In 1856, a South Carolina representative nearly beat to death an abolitionist Massachusetts senator in a disagreement over slavery. Based on illustrations of the time, they were both wearing coats and ties.
The first legislative body I was assigned to cover, as a college student, was a county commission in central Missouri. It had no formal dress code, but the men always wore suits and the women dresses. My editors instructed me to dress like a grown-up to be treated like a grown-up, and wear a dress shirt and tie out of respect for the democratic process.
I followed that advice at a later job when assigned to cover my next legislative body, the Nebraska Unicameral, where the understood dress for members, staff and reporters was what might now be called “business attire.”
There was, however, a rebel to that stricture. Ernest Chambers, a senator from Omaha, stood out not just because he was the lone Black face in a sea of 48 white ones, but because he always wore jeans and a T-shirt or short-sleeved sweatshirt over well-muscled biceps.
When he arrived for his first session, a small-town senator from the state’s northeast edge was so incensed by Chambers’ attire that he suggested the legislature adopt a formal dress code, a long-time friend and colleague, Don Walton of the Lincoln Journal Star recalled. Chambers suggested it might need to be amended to require all senators to wear deodorant. “And nothing further happened,” Walton said.
Chambers’ casual attire also went over well with average working stiffs – and this being Nebraska, they were mostly white – even if the senator’s stances on some issues were controversial. He went on to be the longest-serving member of that body.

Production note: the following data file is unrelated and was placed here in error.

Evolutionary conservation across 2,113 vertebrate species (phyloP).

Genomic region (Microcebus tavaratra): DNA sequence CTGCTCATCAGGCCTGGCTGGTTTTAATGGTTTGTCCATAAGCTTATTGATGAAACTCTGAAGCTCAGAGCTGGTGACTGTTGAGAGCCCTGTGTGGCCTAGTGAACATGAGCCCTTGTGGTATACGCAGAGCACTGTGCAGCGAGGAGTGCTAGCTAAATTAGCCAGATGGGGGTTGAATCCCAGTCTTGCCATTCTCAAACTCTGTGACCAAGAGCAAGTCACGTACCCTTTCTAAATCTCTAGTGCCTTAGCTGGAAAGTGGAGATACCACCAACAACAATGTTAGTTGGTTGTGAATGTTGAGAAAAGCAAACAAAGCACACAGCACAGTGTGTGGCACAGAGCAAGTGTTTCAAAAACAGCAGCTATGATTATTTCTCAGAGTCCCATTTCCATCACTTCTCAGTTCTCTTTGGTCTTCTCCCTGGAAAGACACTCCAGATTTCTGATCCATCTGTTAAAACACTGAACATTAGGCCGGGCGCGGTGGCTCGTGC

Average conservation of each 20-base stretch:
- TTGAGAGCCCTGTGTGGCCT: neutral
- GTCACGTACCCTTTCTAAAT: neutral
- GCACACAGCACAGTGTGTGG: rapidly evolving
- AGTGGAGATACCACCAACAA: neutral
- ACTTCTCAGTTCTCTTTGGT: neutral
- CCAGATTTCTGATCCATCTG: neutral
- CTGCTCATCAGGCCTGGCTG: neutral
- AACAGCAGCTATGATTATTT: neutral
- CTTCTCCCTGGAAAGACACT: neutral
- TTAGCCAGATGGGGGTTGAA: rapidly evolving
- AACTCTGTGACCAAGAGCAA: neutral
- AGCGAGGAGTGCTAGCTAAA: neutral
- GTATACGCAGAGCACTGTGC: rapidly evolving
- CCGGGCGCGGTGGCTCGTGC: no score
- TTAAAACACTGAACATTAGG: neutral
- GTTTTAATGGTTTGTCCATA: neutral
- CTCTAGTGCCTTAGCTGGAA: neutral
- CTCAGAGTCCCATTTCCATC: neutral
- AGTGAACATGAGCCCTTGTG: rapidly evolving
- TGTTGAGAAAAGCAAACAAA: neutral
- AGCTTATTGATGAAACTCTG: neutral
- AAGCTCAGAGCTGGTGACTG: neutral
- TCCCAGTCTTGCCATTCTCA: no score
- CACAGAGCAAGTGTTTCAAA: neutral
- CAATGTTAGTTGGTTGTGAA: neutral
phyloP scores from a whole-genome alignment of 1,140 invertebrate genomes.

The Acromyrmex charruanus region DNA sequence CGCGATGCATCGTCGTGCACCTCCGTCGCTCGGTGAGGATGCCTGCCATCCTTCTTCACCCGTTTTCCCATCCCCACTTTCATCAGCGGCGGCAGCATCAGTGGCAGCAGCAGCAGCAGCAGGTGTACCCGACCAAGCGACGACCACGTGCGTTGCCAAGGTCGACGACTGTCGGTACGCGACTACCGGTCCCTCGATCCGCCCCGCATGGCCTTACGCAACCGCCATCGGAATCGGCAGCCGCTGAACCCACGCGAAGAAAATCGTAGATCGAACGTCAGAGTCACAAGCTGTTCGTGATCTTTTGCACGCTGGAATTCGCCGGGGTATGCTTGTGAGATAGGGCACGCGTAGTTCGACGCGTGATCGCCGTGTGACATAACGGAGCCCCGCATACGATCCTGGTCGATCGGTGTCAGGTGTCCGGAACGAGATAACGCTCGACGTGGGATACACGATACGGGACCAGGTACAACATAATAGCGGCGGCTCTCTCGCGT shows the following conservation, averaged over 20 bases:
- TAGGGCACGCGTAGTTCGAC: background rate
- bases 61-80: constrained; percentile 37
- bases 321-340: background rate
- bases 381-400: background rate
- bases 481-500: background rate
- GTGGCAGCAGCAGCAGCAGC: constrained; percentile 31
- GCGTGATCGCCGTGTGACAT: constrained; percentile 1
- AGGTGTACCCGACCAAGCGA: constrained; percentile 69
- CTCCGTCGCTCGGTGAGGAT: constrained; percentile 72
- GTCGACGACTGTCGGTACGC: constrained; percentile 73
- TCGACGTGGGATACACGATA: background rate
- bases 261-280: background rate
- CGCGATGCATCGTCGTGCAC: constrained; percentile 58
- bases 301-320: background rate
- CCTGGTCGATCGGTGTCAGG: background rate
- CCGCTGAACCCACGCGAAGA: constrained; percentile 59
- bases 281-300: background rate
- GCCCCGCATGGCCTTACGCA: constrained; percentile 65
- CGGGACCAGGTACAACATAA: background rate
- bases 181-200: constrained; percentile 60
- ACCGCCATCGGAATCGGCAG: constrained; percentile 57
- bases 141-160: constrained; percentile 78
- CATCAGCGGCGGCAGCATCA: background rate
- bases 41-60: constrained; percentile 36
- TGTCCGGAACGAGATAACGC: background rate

At the other end of the sartorial spectrum, Eastern Washington’s long-time congressman, Tom Foley, was hardly seen without a well-tailored suit, crisp white shirt and perfectly knotted tied. It was his standard attire in both Washingtons, whether in an office or on the campaign trail in a district that included farmers and timber workers.
There was a story – possibly apocryphal – that when an aide suggested he dress down a bit to go campaigning in wheat country, Foley said no. People expected to see the person they send to Washington, D.C., to be dressed like a congressman, he said.
Despite their differences on the question of what to wear on the job, Chambers and Foley were two of the most effective legislators I ever saw. Which might suggest that, at least when it comes to elected officials, the’ axiom of clothes making the man (or woman) isn’t really true.
For the next month, Congress could try an experiment. If any member of Congress – is more comfortable in sweatpants and a hoodie, jeans and T-shirt, a ball gown or a muumuu, they can wear it.
Put on whatever they are comfortable working in. And get to work.